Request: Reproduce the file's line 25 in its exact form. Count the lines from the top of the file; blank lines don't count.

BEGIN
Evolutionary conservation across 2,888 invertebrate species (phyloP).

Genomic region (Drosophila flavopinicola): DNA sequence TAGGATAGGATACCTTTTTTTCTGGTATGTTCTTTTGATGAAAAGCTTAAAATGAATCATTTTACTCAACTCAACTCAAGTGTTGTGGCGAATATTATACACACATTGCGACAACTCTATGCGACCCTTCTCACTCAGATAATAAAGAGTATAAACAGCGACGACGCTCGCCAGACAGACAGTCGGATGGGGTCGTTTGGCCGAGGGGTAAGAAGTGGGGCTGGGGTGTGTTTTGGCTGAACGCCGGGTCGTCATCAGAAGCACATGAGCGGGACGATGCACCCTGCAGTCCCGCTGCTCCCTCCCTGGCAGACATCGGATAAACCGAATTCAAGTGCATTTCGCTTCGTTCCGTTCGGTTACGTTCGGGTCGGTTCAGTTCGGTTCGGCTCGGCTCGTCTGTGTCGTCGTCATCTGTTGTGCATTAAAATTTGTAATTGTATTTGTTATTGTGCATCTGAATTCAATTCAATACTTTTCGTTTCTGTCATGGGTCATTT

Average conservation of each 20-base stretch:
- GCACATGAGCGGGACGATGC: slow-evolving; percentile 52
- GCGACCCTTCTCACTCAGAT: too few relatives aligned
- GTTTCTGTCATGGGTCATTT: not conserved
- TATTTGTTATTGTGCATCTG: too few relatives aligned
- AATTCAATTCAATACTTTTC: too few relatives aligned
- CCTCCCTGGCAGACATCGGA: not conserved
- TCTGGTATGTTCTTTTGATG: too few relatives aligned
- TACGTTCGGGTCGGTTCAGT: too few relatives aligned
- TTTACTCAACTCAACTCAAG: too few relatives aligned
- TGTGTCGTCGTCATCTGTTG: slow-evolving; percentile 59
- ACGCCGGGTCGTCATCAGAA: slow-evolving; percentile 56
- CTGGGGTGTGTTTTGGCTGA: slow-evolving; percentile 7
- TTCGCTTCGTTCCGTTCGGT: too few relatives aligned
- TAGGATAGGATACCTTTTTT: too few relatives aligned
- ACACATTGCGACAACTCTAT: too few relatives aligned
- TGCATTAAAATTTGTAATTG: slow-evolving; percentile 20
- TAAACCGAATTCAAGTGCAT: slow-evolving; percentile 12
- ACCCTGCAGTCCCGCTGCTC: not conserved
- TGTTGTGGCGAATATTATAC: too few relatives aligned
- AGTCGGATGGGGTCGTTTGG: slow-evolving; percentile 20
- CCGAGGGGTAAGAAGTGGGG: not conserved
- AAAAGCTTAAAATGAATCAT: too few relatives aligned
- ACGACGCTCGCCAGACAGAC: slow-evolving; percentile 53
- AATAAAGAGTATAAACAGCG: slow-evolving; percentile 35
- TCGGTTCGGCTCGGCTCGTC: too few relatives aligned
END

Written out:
- AAAAGCTTAAAATGAATCAT: too few relatives aligned